When I talk to friends and acquaintances about therapy, I often hear these comments. Do any of them sound familiar?
- “I can talk to my friends about my problems.”
- “Why would I talk to some stranger about my problems?!”
- “I’m not crazy.”
- “Therapy is cool for others, but not for me.”
- “The therapist is going to ‘psychoanalyze’ me.” (here, ‘psychoanalyze’ means to discover something I’m ashamed of)
- “The therapist is going to think I’m crazy.”
- “I am not in crisis.”
- “I don’t need therapy… It’s my husband/wife/boss/co-worker/fill-in-blank who needs to change!”
As promised, here is an exercise taken from Maria Nemeth’s book, The Energy of Money. I invite you to explore this exercise in a calm and non-judgmental place, and give yourself some time just to free-associate. I’ve shortened it a bit, for space’s sake.
Your Structure of Knowing Money
On a poster-sized piece of paper, write the word “money” in the middle of the page. From there, start writing down your associations with this word. Do this by drawing lines moving outward from the word “money.” An association is any word or phrase that pops into your mind when you think of money. (This mind-mapping technique was developed by a writer named Gabriele Rico).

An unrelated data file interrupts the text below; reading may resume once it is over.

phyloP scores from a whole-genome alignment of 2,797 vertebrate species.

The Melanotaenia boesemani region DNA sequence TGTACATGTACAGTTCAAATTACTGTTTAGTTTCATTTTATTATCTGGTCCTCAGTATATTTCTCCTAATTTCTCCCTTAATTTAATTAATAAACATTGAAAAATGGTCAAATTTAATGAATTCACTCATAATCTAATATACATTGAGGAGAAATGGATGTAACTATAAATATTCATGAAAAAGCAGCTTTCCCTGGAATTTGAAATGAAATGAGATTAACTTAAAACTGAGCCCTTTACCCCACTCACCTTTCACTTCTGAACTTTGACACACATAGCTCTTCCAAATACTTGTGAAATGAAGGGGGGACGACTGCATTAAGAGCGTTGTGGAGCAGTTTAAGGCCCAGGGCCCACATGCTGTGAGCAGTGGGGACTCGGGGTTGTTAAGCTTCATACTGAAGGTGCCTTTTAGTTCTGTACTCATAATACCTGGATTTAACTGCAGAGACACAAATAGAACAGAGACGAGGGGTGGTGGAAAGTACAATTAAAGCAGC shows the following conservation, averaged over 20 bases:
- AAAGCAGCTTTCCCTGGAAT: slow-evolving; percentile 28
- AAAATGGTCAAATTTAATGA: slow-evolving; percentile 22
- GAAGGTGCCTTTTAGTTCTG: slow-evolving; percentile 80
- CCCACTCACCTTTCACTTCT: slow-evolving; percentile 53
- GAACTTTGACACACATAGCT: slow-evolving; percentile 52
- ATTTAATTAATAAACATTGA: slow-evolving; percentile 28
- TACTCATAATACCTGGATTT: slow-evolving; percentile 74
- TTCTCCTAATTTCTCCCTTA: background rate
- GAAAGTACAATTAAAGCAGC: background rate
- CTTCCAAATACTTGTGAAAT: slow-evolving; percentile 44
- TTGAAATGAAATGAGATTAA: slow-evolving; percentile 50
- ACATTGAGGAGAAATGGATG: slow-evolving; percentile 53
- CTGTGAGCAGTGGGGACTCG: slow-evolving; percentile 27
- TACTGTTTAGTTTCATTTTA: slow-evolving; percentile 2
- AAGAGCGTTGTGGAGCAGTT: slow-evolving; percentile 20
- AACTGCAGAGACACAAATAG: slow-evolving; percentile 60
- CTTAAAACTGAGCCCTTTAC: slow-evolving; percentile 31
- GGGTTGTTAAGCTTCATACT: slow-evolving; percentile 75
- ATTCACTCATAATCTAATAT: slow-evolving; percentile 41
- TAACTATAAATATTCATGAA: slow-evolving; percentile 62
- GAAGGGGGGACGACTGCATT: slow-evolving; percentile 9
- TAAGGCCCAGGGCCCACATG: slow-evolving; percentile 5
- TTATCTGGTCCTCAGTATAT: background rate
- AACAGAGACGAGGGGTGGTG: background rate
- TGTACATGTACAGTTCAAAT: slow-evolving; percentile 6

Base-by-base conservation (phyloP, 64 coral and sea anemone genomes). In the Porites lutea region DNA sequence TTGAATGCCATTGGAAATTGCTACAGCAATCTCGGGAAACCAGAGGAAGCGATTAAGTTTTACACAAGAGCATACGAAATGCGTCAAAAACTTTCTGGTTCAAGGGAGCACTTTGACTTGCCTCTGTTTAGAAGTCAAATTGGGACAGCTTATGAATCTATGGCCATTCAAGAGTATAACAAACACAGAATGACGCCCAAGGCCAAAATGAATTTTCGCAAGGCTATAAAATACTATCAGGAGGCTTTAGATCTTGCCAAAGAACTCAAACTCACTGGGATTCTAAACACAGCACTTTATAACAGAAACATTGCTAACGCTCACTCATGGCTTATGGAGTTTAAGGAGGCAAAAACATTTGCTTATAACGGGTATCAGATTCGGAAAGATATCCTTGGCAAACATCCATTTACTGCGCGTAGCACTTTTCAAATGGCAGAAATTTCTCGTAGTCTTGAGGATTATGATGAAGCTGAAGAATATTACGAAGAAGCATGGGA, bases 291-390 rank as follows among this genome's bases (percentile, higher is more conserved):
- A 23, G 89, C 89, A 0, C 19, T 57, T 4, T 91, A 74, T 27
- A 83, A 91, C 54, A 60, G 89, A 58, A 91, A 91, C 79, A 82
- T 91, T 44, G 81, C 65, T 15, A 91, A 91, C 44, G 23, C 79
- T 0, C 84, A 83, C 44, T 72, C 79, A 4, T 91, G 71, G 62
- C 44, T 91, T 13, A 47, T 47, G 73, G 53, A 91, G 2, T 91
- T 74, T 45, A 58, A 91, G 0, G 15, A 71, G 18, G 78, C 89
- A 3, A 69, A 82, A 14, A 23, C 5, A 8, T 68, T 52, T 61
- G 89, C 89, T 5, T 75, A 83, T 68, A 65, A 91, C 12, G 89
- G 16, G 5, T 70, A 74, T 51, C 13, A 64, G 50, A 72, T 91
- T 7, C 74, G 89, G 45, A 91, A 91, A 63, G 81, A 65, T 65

If you live in this society, you have some relationship to money, so this month’s topic is the dreaded MONEY ISSUE!
Do you save? Do you spend? Do you binge spend? Do you have a hard time spending money on yourself? Do you have a hard time spending money on others? Do you always think there is never enough? Where do you spend your money? Is it in line with what you value? Do you follow your money meticulously? Or do you bury your head in the sand, hoping that your account isn’t withdrawn? Just thinking about these questions makes me feel like this guy in the photo!
I want to continue the discussion on faith from last month, since it seems to still be gripping me in some way. Faith is about knowing you’re not doomed by your past mistakes. I’d like to share a quote with you, “You are not punished FOR your mistakes, but BY your mistakes.”
Today I’m tackling a fascinating topic – and that is, the topic of faith. I’m not talking here about a religious or spiritual affiliation, but understanding that what you put into therapy is working on your behalf.
I bring it up because it’s easy to lose faith in the therapy process at times – healing is not linear; often things get worse before they get better; and the therapy process can seem mysterious in its ways of working. So while we’re in the midst of it all, it’s useful to cultivate a sense of hope and faith. Things will get better.
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